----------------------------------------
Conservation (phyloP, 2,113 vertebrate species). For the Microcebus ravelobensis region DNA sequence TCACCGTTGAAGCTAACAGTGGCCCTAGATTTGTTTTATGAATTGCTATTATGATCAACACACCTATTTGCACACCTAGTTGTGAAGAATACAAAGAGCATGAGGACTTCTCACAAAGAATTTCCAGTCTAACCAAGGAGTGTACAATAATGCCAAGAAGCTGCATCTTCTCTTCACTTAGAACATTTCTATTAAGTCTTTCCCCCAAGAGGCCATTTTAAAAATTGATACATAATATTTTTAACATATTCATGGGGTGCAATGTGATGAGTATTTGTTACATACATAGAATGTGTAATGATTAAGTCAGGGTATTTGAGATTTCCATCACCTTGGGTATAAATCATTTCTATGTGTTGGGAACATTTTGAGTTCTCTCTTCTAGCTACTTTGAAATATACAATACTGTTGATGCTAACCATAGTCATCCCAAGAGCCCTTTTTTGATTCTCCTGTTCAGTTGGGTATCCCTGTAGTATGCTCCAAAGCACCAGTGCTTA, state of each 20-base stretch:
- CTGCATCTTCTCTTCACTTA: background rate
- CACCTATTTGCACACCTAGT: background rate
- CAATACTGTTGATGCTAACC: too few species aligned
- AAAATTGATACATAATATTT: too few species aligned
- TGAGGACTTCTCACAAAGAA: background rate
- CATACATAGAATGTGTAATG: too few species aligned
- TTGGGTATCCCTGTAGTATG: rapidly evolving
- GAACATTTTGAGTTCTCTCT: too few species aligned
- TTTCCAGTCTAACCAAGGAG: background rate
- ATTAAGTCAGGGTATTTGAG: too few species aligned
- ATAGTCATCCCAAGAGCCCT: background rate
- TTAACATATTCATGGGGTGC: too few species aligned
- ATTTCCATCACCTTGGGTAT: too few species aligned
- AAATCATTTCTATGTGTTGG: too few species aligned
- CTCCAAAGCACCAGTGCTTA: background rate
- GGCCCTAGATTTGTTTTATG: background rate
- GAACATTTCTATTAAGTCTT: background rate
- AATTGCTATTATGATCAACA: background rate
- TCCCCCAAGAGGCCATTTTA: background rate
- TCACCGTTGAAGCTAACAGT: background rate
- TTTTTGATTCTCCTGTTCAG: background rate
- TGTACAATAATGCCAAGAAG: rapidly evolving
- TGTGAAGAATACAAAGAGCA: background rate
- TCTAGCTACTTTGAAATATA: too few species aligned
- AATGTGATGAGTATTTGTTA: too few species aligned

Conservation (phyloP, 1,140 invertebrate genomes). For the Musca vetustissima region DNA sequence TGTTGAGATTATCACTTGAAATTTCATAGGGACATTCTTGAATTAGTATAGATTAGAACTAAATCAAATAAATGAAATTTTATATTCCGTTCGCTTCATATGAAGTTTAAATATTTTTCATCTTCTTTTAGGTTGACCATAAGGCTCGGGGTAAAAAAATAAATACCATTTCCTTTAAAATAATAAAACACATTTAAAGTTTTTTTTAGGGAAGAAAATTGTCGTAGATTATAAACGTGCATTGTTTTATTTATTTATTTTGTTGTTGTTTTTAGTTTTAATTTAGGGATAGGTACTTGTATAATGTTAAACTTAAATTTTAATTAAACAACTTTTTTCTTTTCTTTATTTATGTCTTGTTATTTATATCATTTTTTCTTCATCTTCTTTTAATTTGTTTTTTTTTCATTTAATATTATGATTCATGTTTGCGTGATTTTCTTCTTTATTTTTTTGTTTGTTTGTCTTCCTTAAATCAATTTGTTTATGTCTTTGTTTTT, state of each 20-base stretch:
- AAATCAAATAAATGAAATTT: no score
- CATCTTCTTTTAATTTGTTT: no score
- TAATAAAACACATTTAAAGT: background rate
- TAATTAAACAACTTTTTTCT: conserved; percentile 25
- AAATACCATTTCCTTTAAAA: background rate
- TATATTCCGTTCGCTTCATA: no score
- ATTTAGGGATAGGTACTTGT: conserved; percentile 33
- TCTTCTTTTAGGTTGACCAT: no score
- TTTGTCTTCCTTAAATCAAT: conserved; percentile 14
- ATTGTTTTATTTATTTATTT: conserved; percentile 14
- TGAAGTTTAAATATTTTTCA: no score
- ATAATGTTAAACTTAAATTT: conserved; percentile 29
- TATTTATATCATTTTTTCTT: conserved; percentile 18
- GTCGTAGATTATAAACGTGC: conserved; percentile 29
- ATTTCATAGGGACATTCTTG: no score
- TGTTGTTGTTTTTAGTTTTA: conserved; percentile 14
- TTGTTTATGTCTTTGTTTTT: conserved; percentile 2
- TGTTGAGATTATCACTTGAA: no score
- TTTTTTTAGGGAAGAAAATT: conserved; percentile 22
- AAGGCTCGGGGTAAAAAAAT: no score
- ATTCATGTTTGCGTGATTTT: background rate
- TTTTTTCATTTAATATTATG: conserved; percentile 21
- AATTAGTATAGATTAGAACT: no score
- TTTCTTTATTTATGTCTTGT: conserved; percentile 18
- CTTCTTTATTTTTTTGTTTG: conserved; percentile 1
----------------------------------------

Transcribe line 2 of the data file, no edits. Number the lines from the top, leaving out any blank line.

- CTGCATCTTCTCTTCACTTA: background rate